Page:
Let me begin by saying that I, too, am disgusted by the idea that there could ever be any kind of excuse for rape.
    Having said that, I must also say that I find it strange indeed that *this particular crime* brings out the tough law-and-order personality in liberals. After all, you guys are eager to blame many other crimes on “underprivileged backgrounds”, “marginalization” etc etc etc. So why not ask whether rapists had difficult childhoods etc etc etc? The poor guys, they must have been sexually marginalized! Yes, it’s bullshit, but so is all the talk about how the “scum” [merci Monsieur Sarkozy!] in Paris are really victims of le marginalisation francaise…..
    “Society…does not exist!”….Margaret T.

  • citrine

    Mark,

    I agree with you on making the distinction between the usual culprits – clothing and the woman’s sexual history – from other factors when discussing susceptibility to the crime.

    As for the attitudes of presumably cosmopolitan and educated (?) people towards rape, you may be surprised. I knew a male medical student and a female statistics grad student who both believe that the woman is to blame.

  • http://blogs.discovermagazine.com/cosmicvariance/mark/ Mark

    Fyodor – I would suggest you not try to tar me with such a broad brush. What crimes have I shown an eagerness to blame on “underprivileged backgrounds”? Your little rant seems somewhat uncalled for, but perhaps you can correct me.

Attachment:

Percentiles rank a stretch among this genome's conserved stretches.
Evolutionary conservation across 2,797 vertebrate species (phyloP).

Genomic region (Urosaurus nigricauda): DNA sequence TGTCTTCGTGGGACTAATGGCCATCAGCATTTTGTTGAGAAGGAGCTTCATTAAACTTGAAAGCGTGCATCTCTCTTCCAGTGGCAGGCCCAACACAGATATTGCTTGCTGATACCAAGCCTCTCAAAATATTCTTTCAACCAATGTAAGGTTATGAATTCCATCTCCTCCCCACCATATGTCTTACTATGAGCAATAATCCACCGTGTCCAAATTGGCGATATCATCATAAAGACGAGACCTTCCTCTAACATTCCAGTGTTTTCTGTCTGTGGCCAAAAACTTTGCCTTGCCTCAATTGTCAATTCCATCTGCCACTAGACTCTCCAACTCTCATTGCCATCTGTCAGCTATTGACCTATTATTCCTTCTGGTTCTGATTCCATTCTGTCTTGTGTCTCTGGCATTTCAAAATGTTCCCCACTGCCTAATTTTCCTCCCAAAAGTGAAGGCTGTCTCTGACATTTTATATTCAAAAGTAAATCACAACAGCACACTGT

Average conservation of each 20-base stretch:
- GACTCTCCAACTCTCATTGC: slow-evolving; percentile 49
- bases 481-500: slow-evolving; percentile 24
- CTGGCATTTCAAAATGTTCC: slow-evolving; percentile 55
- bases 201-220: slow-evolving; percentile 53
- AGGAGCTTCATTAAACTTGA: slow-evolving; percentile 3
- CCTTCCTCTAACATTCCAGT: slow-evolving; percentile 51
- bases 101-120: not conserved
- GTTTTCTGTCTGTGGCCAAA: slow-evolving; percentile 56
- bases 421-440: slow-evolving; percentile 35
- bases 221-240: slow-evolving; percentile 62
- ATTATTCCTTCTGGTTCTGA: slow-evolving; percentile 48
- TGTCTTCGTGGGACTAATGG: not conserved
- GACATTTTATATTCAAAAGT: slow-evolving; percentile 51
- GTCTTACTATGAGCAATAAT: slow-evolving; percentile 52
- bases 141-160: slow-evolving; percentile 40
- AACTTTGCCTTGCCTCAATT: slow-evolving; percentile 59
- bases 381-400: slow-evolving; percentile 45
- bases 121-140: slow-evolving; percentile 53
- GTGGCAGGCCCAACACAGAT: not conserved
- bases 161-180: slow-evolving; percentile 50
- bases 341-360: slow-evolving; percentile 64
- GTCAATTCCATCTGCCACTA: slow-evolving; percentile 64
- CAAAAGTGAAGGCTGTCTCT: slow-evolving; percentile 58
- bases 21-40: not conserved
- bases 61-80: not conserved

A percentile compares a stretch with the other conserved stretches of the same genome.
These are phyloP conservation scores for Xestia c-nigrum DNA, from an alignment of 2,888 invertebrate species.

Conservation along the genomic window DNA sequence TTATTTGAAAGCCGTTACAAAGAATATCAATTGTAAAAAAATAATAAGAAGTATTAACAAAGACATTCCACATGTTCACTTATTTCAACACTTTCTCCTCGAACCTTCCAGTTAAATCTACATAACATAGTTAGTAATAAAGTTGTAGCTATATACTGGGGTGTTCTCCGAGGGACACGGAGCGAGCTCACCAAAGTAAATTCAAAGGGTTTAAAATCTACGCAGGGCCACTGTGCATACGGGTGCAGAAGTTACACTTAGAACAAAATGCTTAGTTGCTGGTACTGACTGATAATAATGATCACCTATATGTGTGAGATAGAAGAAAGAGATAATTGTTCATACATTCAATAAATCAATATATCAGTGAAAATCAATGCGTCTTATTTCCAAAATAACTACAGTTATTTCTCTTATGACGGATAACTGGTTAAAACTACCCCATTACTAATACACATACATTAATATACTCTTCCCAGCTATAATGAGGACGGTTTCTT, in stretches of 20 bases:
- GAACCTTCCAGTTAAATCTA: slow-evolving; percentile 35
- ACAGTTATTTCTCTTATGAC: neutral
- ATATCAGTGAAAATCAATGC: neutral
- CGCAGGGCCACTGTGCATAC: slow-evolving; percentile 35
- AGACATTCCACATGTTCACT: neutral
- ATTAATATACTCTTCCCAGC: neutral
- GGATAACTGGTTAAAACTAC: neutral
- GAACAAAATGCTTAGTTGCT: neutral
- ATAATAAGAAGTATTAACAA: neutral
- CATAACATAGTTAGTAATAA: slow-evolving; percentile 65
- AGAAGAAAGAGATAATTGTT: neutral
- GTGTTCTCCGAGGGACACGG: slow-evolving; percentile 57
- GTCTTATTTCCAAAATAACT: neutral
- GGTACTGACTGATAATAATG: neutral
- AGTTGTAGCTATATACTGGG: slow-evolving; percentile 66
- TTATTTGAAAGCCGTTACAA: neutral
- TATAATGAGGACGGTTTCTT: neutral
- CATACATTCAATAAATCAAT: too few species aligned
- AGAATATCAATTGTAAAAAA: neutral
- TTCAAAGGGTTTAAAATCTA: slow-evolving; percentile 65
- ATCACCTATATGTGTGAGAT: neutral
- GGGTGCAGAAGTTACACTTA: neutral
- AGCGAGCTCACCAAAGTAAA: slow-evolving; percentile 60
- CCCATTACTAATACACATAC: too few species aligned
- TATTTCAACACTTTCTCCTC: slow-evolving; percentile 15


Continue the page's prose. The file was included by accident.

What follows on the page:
• Urijah

    Your comparison is flawed; there is never any ambiguity whether you want to be killed or not, there can be ambiguity whether the sex was consensual or not.

  • http://michaeldunn.blogspot.com Michael D

    An extra point to keep in mind which the survey/article doesn’t specifically mention is their definition of rape.

    For the ‘average’ public (whoever that is) there could be a difference between a physically brutal rape by a complete stranger, and that of a close friend who doesn’t take “no” seriously. We could perhaps also ask what % would respond that unwanted sex in a marriage is rape?

    In many countries it was only recently (10-20 years?) that rape within marriage was considered a criminal offence!

    Changing society’s view on what constitutes rape is as important as the question of responsibility.

    m

  • Fyodor

    OK, Mark, sorry. Then modify “you guys” to “those guys”. The point is still a valid one: people who sneer at law-and-order enthusiasts should be consistent. It is precisely this kind of thing that has caused the collapse of whatever credibility Amnesty ever had. If Amnesty were consistent, they should be bleating about the “rights” of rapists, just as they drone on about those poor marginalized unfortunates on death row.

  • Torbjorn Larsson

    “they should be bleating about the “rights” of rapists,”

    If I remember correctly some (many. most?) rapists have themselves been abused. But, for example, you being beaten doesn’t give you the right to beat a third part at another time.